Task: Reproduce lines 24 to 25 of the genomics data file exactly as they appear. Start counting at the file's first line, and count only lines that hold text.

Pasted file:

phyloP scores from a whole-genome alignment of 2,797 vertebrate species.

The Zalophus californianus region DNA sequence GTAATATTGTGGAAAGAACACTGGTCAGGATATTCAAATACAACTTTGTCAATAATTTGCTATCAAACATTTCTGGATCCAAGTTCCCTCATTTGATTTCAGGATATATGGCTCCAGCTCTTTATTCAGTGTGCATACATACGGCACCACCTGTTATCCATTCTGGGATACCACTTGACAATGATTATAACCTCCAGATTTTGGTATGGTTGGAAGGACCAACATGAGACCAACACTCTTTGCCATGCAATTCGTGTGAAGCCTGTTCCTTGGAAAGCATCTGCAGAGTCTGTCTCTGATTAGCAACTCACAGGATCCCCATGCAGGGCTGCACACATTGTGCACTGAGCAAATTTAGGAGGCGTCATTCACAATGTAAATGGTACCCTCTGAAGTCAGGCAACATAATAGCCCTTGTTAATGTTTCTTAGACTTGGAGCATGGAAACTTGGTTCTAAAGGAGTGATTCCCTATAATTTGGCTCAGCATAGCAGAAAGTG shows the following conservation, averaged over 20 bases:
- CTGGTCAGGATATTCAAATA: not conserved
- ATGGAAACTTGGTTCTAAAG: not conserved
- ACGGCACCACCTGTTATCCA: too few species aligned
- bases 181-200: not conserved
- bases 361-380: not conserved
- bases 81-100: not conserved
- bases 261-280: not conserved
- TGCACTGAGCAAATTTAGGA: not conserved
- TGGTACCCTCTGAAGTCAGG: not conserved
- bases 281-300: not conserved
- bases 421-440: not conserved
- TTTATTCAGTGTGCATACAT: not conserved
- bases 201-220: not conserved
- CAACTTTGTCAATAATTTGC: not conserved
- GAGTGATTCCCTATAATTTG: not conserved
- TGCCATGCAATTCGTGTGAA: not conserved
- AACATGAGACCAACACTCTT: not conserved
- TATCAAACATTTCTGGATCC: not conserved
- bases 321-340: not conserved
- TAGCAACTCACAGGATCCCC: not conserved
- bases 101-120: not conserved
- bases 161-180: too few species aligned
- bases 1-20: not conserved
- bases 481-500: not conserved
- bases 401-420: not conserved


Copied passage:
- bases 161-180: too few species aligned
- bases 1-20: not conserved